When Dr. Diana Wall flew to the Antarctic to study soil life, she wasn't sure what to expect.

“The literature had said that there was life near the streams. It had even described three species of nematodes. But it was thought that there was nothing in the vast expanse of desert soils away from the melt streams,” she said.

Yet as Wall and her team began testing their soil samples, they discovered hardy species of nematodes surviving in about 60 percent of the arid, desert soils, well away from any bodies of water. (The 40 percent of soils that did not contain life were simply too saline to support it.)

Wall’s work has had profound implications, not just for soil science in Antarctica, but for our understanding of the nature of soil itself.

All soils are not the same

Soil has long been thought of as somewhat of an equalizer.

Above ground, we see a broad diversity of plants and animals, varying greatly from climate to climate and region to region. But below ground, soils were very much alike — or so it was believed.

Sure, some were acidic and some were alkaline. Some contained more organic matter, some less. But by and large the organisms and materials that made up the soil, or “dirt” as it is too often called, were considered relatively uniform.

Thanks to pioneers like Wall, however, we now know that nothing could be further from the truth. As a recent article by Jim Robbins in the New York Times explains, soil may actually be one of the great overlooked bastions of biodiversity:

“Scientists using new analytical techniques over the last decade have found that the world’s ocean of soil is one of our largest reservoirs of biodiversity. It contains almost one-third of all living organisms, according to the European Union’s Joint Research Center, but only about 1 percent of its micro-organisms have been identified, and the relationships among those myriad life-forms is poorly understood.”

This bastion is now increasingly at risk.

The new understanding of the complexity of soil, says Wall, is driving a shift of both the scientific and cultural paradigm:

“For many hundreds of years, we’ve simply thought of soil as providing us food. That’s been our cultural tie. Because of the research over the last 20 years, and the new technologies we’ve developed, we’ve learned that the processes going on underground are deeply complex. Just as we have ecosystems above ground, so too we see ecosystems below ground, each with their own unique conditions and mix of species. Whether you’re in Central Park or the Antarctic desert, its almost like we have lots of miniature cities beneath our feet. The science shows that this is very far from being just 'dirt'.”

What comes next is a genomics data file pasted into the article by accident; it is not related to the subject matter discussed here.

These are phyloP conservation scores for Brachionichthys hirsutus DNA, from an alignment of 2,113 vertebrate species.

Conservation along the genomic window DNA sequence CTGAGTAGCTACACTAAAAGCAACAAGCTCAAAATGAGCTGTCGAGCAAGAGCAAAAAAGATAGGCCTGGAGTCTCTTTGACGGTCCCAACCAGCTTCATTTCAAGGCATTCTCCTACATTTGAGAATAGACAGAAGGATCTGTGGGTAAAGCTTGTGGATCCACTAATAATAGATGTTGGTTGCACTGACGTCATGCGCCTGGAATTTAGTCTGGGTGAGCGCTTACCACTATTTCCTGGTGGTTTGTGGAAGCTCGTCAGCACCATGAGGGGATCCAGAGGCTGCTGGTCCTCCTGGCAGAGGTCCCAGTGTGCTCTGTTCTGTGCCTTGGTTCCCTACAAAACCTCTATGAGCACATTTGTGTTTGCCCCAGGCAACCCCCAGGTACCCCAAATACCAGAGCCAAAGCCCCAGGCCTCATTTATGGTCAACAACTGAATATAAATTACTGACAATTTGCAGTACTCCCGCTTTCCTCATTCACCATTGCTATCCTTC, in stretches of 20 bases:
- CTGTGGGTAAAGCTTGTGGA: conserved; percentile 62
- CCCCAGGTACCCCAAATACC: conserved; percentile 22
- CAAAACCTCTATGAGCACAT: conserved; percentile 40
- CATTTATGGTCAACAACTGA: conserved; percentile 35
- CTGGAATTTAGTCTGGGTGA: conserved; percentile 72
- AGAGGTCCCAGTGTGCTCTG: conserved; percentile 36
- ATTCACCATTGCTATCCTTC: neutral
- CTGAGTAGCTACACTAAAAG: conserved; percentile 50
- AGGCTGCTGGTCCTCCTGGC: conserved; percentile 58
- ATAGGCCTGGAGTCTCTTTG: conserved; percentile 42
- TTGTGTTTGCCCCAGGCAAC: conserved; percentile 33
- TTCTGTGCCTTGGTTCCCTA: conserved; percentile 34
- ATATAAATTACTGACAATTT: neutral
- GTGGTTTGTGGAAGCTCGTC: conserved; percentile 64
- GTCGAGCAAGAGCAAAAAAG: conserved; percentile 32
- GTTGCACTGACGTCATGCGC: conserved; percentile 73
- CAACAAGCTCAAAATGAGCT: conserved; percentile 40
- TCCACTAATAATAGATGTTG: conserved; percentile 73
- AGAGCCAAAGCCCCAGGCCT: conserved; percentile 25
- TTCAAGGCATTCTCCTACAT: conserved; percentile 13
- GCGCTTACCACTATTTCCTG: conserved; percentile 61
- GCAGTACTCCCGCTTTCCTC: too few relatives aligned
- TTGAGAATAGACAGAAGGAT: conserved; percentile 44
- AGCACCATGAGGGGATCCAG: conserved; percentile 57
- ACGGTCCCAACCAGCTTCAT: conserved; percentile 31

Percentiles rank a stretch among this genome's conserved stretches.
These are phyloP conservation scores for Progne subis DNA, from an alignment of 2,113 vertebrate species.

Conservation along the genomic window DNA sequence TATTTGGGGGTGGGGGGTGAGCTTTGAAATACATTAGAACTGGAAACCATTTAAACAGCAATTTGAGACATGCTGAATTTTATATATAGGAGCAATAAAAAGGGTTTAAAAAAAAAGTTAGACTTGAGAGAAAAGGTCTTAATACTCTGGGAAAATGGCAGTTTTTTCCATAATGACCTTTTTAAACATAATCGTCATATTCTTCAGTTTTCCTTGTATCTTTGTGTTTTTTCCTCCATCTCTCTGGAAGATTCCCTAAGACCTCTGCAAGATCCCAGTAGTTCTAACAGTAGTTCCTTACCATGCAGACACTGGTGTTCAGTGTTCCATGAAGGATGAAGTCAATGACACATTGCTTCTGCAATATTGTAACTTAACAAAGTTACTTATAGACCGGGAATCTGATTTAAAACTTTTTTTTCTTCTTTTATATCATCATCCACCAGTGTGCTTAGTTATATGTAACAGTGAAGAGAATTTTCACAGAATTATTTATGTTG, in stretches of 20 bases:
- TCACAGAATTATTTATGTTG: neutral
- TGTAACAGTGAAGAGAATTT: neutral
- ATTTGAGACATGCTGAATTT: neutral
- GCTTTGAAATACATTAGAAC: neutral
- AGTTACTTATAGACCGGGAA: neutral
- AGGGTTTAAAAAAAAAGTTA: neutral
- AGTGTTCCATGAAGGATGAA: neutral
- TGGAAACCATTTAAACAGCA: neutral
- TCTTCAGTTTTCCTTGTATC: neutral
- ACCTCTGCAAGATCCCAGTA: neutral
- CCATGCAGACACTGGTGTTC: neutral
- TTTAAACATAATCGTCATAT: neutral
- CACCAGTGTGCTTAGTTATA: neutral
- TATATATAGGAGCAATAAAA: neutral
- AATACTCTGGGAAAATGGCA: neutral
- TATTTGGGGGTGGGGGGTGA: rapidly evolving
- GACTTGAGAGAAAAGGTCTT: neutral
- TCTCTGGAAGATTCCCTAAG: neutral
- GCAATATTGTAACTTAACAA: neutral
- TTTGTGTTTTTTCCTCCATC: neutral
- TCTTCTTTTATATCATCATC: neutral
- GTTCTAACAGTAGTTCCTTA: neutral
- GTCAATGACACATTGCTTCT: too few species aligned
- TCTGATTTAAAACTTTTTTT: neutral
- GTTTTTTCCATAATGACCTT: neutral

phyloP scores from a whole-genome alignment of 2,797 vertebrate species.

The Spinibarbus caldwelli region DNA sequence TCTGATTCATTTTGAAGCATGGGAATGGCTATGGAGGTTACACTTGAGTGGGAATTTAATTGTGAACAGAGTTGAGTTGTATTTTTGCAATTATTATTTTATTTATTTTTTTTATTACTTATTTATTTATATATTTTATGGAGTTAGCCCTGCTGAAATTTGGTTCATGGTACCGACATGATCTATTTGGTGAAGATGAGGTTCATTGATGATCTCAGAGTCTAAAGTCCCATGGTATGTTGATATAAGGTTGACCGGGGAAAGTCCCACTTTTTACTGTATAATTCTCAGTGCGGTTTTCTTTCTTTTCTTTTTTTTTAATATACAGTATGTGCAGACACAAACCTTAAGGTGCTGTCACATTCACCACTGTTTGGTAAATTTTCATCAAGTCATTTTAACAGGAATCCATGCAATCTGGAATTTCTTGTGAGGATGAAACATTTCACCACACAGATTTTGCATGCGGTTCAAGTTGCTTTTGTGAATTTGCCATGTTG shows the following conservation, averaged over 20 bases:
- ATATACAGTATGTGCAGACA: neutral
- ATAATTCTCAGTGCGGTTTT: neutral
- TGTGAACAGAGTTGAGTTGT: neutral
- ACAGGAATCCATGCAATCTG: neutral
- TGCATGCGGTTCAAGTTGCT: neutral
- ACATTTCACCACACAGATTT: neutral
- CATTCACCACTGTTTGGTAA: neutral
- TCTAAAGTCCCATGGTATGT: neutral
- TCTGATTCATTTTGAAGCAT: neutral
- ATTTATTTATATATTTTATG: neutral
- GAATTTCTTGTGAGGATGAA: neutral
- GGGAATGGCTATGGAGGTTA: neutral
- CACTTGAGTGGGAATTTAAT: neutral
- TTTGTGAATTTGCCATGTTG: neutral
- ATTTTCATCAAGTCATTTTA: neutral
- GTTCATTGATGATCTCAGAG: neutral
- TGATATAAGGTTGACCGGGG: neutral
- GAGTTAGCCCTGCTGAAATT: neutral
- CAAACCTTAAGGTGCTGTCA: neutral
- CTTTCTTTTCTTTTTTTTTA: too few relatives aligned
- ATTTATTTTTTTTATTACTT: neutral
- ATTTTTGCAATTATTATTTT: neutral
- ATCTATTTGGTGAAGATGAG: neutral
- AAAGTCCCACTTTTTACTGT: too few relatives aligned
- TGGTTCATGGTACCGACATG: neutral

The shift in how we view the soil is already translating into changes in how we manage it. From the rise of SRI methods of rice growing among small farmers to no-till farming on the giant fields of the Midwest, farmers are realizing increased yields and lower inputs of chemicals and fertilizers by learning to manage and steward the soils they are responsible for.

Diana Walls gathers soil samples in Antarctica

Diana Wall gathers soil samples in Antarctica. (Photo: Wall Labs)

Losing what we have not yet discovered

With so few soil micro-organisms identified or properly studied, it’s anyone’s guess how many species have already been lost. Pressures from climate change, desertification, intensive agricultural practices and urbanization mean the habitat of soil dwelling-creatures is changing and/or being lost at an astounding rate.

Wall is now spearheading the Global Soil Biodiversity Initiative – an effort to both map soil diversity across the world (including an intensive study of soils in Central Park) and develop robust evidence-based policy to protect and restore it.

That protection will become increasingly important, says Wall, as the unpredictable process of climate change unfolds all around us. In fact, advances in soil science are causing a radical rethink of how and if above ground plants and animals will be able to adapt to a shifting climate too:

“Plants have a “home field advantage” when they grow where they have always grown, with the soils and soil organisms they are used to. There’s been plenty of discussion about what plants and animals will survive in what climate, and where. But we’re not just talking about whether this palm tree, or this wheat cultivar, will survive in a new climate anymore. We have to also look at whether the soil organisms it has co-evolved with will be there too.”

Honored for her work

Wall’s work has been honored with the Tyler Prize for Environmental Achievement, a prestigious award given by the Tyler Prize Executive Committee and administered by the University of Southern California that brings with it a $200,000 cash prize, a gold medallion and, most importantly, a huge boost in awareness of this important work. (Previous laureates include Jane Goodall, E.O. Wilson and Jared Diamond.)

“I still think about it and I have to pinch myself. To think that I would be that widely recognized for my Antarctica work, and all this biodiversity work, is astounding. I thought I was this lone voice with a few colleagues to talk to. But it’s kind of like a pat on the back, and a push to keep doing more. Now they’ve given me this opportunity, I have to step up and keep raising awareness of all these soil issues we face. Of course, with the funding environment being what it is, it also gives me a nice safety net to know that I can keep things moving if I have to.”

With the threat of climate change unlikely to disappear any time soon, many of us will be hoping that Wall and her colleagues do indeed keep expanding our understanding of soil life and what we can do to nurture it.

We’ve lost too much already. It’s time to protect the soils we rely on for survival.

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